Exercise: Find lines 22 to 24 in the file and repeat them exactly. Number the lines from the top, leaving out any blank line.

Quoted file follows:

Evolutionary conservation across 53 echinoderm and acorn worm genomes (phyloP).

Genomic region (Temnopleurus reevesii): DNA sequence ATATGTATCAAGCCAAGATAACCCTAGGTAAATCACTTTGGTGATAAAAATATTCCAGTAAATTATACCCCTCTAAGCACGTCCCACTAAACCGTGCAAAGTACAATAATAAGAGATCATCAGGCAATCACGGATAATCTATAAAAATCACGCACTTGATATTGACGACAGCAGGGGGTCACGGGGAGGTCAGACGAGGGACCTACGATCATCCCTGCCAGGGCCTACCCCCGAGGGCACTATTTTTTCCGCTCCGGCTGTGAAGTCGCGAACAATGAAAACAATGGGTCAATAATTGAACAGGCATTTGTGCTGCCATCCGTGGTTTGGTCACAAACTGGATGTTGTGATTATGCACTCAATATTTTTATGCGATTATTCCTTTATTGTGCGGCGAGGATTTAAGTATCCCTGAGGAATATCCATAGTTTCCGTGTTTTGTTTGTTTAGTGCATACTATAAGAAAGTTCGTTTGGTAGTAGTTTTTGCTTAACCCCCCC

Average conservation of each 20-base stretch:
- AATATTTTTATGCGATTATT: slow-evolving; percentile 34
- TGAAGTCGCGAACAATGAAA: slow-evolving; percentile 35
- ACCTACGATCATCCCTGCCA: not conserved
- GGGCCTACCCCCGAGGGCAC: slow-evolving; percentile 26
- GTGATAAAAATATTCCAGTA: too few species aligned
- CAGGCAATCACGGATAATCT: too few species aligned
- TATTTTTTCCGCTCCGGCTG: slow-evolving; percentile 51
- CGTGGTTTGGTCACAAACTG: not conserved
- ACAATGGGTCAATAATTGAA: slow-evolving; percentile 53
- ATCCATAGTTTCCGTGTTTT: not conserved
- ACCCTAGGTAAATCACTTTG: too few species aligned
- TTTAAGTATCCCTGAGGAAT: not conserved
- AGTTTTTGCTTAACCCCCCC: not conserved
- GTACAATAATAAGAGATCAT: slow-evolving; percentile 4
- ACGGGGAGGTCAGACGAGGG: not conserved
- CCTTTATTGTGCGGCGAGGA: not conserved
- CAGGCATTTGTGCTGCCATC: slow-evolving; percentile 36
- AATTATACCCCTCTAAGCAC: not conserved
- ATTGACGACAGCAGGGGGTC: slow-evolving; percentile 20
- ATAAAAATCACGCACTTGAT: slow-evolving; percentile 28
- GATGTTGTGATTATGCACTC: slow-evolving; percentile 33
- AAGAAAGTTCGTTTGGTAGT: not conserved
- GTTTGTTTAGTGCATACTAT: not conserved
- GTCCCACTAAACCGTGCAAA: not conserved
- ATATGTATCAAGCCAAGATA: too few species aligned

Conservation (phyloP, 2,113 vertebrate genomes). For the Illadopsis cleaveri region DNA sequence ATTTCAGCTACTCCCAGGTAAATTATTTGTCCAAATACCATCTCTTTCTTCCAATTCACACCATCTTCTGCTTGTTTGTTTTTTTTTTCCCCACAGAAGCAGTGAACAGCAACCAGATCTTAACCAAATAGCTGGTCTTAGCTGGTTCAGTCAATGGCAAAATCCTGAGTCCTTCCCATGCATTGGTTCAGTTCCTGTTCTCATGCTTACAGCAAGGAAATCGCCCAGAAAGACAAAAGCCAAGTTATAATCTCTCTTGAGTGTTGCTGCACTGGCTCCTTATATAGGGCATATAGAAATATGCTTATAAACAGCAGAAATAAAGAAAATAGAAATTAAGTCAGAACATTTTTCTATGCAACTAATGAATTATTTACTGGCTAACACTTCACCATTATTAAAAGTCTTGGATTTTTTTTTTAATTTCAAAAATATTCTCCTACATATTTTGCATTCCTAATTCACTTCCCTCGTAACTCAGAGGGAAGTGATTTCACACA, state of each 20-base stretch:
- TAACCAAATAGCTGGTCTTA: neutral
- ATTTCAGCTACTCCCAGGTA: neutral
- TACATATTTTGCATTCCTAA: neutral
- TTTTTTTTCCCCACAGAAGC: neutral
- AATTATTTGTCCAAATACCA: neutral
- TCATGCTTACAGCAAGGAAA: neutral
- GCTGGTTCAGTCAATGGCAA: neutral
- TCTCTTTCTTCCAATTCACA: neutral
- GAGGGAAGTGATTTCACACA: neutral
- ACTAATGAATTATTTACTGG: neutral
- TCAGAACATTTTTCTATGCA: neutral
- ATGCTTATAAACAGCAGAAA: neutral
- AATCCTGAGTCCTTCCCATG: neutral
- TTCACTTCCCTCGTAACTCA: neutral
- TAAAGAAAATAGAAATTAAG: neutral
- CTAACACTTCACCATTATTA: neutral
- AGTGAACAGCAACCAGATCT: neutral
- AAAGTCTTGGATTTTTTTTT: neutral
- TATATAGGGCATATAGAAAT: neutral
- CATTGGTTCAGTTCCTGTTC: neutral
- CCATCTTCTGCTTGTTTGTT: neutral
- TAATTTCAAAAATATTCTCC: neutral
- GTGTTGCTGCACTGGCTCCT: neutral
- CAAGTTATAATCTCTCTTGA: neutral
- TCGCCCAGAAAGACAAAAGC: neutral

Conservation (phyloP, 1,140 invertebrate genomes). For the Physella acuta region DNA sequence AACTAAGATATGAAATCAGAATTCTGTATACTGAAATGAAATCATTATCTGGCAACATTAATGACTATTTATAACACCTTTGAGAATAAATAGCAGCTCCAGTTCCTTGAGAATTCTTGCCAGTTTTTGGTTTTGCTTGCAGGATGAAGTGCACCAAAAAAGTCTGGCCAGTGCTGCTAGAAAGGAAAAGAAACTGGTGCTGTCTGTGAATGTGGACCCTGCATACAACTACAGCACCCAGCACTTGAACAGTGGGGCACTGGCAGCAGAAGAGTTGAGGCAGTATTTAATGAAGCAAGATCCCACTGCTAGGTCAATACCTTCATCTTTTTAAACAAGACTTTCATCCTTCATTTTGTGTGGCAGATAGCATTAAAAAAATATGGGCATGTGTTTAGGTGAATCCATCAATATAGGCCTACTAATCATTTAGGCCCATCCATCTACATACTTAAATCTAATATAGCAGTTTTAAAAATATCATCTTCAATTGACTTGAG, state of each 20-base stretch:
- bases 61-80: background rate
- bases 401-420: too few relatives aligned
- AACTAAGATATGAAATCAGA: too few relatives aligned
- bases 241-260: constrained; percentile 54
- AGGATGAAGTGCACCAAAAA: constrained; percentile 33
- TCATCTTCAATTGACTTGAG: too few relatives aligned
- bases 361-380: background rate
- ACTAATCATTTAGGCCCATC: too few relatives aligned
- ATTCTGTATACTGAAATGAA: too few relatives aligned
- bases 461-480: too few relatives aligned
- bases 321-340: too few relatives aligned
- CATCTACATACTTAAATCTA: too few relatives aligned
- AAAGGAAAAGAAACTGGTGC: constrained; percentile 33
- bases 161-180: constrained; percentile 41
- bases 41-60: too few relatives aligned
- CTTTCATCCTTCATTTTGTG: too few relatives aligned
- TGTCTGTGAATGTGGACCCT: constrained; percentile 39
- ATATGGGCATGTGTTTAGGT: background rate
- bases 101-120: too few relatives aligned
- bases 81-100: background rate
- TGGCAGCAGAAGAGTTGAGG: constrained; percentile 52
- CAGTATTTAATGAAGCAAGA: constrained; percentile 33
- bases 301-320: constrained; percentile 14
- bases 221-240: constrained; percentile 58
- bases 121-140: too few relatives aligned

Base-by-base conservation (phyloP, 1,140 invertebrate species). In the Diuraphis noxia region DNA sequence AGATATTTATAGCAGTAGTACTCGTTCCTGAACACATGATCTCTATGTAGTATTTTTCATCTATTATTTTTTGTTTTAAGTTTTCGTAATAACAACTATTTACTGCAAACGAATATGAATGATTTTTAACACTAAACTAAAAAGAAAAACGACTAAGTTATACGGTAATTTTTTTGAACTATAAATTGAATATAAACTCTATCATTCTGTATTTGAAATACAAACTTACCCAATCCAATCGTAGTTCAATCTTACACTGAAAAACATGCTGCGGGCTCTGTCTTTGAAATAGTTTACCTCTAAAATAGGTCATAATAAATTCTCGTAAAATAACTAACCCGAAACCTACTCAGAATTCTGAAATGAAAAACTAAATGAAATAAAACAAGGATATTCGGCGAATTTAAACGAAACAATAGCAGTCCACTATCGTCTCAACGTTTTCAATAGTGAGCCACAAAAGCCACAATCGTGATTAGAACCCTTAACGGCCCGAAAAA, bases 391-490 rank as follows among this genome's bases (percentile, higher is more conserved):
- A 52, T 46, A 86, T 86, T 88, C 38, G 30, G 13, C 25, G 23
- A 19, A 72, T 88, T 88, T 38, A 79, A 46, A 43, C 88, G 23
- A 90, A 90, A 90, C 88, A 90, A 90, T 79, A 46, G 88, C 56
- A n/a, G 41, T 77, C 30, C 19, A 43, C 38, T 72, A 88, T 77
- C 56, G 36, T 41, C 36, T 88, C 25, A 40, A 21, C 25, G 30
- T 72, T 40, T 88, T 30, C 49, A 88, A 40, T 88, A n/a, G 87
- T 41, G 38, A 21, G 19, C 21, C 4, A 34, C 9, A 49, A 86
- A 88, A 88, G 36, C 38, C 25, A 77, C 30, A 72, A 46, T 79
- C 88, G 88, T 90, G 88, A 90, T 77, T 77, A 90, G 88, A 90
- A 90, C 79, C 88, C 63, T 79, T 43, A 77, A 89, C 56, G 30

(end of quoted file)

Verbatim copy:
- ATTGACGACAGCAGGGGGTC: slow-evolving; percentile 20
- ATAAAAATCACGCACTTGAT: slow-evolving; percentile 28
- GATGTTGTGATTATGCACTC: slow-evolving; percentile 33